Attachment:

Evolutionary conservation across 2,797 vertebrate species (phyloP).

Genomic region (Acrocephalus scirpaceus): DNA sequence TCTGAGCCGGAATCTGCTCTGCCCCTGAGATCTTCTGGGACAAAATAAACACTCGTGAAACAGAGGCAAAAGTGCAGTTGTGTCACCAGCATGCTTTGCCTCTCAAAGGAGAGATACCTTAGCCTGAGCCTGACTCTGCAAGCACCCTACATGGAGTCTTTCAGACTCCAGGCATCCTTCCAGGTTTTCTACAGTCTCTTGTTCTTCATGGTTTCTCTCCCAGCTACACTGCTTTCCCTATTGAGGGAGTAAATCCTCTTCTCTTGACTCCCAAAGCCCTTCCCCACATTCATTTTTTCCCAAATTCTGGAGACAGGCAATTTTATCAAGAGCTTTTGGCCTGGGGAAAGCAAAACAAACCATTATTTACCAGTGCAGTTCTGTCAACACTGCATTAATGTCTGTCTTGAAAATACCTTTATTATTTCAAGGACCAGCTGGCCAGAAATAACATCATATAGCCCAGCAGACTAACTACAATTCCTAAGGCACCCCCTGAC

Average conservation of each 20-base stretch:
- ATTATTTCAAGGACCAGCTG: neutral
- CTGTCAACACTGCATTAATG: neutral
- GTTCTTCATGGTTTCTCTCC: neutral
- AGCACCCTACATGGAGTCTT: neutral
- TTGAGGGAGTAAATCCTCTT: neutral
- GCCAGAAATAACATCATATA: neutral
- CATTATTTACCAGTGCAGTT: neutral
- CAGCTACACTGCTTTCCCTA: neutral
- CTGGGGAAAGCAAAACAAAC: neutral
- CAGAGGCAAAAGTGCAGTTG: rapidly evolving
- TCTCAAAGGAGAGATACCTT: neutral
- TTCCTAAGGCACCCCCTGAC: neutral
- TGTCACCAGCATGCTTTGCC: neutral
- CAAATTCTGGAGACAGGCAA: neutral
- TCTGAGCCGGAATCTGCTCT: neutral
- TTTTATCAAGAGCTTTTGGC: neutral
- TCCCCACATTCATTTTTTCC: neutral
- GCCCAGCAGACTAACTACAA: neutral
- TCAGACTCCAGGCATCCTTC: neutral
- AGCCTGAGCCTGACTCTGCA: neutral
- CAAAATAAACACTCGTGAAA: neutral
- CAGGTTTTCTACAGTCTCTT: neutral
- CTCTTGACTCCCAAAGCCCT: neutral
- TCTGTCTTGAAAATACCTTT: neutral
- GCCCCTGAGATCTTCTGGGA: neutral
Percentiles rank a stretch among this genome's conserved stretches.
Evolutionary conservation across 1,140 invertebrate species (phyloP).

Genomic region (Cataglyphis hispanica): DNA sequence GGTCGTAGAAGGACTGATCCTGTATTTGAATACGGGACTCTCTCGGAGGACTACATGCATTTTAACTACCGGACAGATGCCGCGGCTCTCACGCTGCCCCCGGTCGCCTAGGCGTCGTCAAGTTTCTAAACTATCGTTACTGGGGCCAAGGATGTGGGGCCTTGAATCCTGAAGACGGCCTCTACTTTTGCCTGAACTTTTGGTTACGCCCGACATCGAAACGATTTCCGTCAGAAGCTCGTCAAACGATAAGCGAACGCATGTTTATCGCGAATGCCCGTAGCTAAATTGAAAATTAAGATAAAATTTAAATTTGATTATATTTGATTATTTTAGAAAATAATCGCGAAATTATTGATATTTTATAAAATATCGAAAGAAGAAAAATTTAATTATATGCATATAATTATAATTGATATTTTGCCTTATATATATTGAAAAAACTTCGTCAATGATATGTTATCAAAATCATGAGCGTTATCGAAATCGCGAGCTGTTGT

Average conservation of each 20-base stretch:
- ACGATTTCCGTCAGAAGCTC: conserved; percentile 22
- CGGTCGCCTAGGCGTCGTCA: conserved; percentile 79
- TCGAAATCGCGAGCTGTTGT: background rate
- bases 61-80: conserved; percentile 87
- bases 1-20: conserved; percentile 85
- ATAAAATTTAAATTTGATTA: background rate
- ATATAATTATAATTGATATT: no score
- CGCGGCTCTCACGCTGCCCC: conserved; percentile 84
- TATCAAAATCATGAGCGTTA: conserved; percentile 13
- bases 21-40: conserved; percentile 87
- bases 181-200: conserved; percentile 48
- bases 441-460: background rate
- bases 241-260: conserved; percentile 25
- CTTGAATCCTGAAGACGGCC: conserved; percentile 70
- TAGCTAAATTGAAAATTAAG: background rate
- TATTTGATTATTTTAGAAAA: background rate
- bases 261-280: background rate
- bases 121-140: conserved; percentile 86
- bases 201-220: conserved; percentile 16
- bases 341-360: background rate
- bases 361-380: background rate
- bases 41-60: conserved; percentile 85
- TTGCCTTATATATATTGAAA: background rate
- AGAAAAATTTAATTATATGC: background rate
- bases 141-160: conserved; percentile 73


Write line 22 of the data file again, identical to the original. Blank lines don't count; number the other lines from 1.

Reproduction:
- TCAGACTCCAGGCATCCTTC: neutral